Mitt Romney told the hundreds of people packed inside Weatherly Casting and Machine Co. -- and the hundreds more assembled outside its grinding shop Saturday morning -- that growing the economy is the key to a better America.
"Job one in this country is to create jobs for the American people -- and I will," said Romney, who visited Weatherly on the second day of his "Believe In America: Every Town Counts Bus Tour."
The presumed Republican candidate for president devoted most of his 25-minute address to the economy and jobs -- and to comparing his visions for the country with those of President Barack Obama.
"I know the president wants to talk about the economy -- a little. Last time around on his campaign, his slogan was hope and change. Now I'm thinking he will want to change it to 'hoping to change the subject,'" the former Massachusetts governor said.
"He doesn't want to talk about the economy like I want to talk about the economy. I want to get America working again. I want to create more jobs for Americans because I know if we have more good jobs and more employers starting and opening their doors and competing to hire good workers, then eventually more homes will have paychecks coming in to them and also there will be more competition for workers and their wages will go up, and salaries will go up, and people will have more money to take home."
Obama, he believes, doesn't know what it takes to make enterprises grow and thrive.
"I think it helps to have been in business before you actually start to run something in government," said Romney, who suggested that Obama may have been better equipped as president had he started on a "lower level" of government, such as a state governor.
According to Romney, Obama recently described the public sector as doing "fine."
Millions are out of work or looking for jobs, and millions more are "vastly underemployed," Romney claimed.
"And then people look at their paychecks and realize for the last three and a half years the median income for America has dropped by 10 percent," he said. "We've had foreclosures across the country in record numbers. No, Mr. President, the private sector is not doing just fine."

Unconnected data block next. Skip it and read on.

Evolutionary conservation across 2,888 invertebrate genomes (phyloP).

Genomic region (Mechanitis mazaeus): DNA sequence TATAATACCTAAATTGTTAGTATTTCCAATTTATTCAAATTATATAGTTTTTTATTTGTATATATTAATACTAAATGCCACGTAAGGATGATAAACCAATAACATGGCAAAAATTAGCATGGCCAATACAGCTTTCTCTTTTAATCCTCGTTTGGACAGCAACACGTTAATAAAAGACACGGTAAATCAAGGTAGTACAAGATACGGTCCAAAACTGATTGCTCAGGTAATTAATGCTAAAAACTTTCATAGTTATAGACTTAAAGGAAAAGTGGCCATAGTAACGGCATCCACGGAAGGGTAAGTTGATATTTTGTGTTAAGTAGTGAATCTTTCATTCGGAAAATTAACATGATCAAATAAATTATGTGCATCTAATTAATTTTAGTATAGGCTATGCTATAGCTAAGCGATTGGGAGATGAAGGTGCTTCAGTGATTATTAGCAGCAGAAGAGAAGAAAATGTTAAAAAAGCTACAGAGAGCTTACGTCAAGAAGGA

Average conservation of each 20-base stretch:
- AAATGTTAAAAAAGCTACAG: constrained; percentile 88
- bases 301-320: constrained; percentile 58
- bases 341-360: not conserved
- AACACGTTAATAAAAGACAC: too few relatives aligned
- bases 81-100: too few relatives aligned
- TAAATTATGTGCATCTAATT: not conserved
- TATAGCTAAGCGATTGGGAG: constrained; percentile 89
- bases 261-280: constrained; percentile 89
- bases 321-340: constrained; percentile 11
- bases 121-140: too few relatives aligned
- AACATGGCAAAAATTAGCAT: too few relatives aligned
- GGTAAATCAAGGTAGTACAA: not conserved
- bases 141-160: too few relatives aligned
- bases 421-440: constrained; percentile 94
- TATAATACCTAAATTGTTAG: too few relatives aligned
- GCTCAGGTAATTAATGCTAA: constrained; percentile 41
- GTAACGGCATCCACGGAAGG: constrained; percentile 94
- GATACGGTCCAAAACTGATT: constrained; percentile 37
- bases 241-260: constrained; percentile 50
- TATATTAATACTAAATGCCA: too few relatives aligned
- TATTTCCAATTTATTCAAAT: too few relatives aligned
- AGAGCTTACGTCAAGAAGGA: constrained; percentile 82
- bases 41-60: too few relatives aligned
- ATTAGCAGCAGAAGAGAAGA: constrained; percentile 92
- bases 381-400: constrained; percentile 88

Romney added that the Patient Protection and Affordable Care Act, informally known as ObamaCare, is hindering businesses from growing. He promised to "get rid of" the health care act on his first day as president.
He also criticized Obama for supporting only "green" energy sources, and not sources like coal and natural gas.
"I want to use our oil, our natural gas, coal as well as our renewable resources as well," he said. "I believe in what's above the ground and what's below the ground."
Romney, who was joined by his wife and other members of his family, said he was enthusiastic about the future and would "make sure that every American has the opportunity to achieve their dreams."
"I not only believe the best days are ahead of us, I happen to believe that the patriotic spirit of Americans -- our love of liberty, personal liberty, economic liberty, political liberty -- that love of liberty makes us a unique nation," he said.
When Romney mentioned that Obama would seek another term as president, the crowd jeered.
"We don't want four more years, that's for sure," he said.
He asked for the crowd's help, encouraging them to vote.
"This is about saving America, keeping it strong, making sure the world can look at us as a beacon of hope and a shining city on the hill and we're going to do it together," he said.
Prior to his speech, Romney toured Weatherly Casting and met with local business owners. He was joined by U.S. Rep. Lou Barletta, R-11; former Minnesota Gov. Tim Pawlenty and Mike Leib, president of Weatherly Casting.
Pawlenty, Barletta and Leib addressed the crowd, their words carried by speakers to the hundreds who didn't have seats inside the grinding shop.
Pawlenty asked a series of questions, each of which was followed by the crowd's resounding chorus of "yeah."
"I have a few questions for you. Have you had enough of runaway federal government spending? Have you had enough of a president who thinks the private sector economy is doing fine? Have you had enough of a president presiding over the lowest rate of business formation in the last 30 years? Weatherly, have you had enough of Barack Obama?" Pawlenty asked.
In February, Leib hosted U.S. Sen. Pat Toomey, R-Pa., at Hazleton Casting, a Hazleton business owned by Weatherly Casting. He said Romney understands the issues facing the United States and the world.
Barletta, who was on hand for the Toomey visit, thanked Leib for holding the event.
"It's not that often that we have the opportunity to be here and listen to the next president of the United States," Barletta said.
Following Romney's speech, Dave Pasquale of Tresckow said Romney has his vote.
"I liked what he had to say," he said. "I don't want to see Obama again. Four years is way too many."
Anthony and Luvina Welding of Weatherly were also impressed by Romney's address. Anthony purchased a hat from a vendor selling Romney merchandise.
"Everything he said was great," Luvina said.
Romney's six-state bus tour began Friday in New Hampshire and will end Tuesday in Michigan. Following the Weatherly visit, the tour made stops in Quakertown, Bucks County, and Cornwall, Lebanon County.
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